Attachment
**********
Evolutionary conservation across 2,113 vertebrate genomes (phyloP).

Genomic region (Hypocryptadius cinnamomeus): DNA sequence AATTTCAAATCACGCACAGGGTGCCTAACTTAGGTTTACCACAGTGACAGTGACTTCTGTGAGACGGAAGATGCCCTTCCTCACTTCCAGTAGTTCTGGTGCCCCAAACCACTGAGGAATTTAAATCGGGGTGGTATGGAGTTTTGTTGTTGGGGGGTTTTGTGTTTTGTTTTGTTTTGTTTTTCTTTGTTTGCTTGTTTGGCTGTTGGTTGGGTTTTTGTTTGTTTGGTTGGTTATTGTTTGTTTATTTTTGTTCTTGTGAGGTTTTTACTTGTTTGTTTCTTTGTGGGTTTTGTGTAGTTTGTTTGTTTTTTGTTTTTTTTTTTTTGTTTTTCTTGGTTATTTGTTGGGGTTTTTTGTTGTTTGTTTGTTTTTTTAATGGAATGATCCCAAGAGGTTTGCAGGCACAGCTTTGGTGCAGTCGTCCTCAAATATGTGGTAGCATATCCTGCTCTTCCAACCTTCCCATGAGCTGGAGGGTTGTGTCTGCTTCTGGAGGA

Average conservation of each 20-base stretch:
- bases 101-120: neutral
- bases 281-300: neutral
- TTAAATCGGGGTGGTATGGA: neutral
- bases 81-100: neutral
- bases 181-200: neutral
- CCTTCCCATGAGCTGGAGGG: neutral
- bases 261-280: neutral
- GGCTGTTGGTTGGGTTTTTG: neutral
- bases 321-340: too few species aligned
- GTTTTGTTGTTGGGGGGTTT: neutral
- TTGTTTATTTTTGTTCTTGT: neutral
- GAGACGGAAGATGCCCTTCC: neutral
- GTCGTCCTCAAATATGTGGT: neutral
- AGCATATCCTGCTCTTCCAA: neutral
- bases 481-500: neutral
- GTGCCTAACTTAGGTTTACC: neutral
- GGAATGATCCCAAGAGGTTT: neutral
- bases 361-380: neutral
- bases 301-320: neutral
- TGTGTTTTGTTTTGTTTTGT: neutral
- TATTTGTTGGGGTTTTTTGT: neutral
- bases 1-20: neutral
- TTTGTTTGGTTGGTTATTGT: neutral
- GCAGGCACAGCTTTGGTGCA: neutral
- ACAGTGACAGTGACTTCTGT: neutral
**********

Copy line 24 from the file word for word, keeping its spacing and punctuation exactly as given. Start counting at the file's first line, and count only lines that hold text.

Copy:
- TATTTGTTGGGGTTTTTTGT: neutral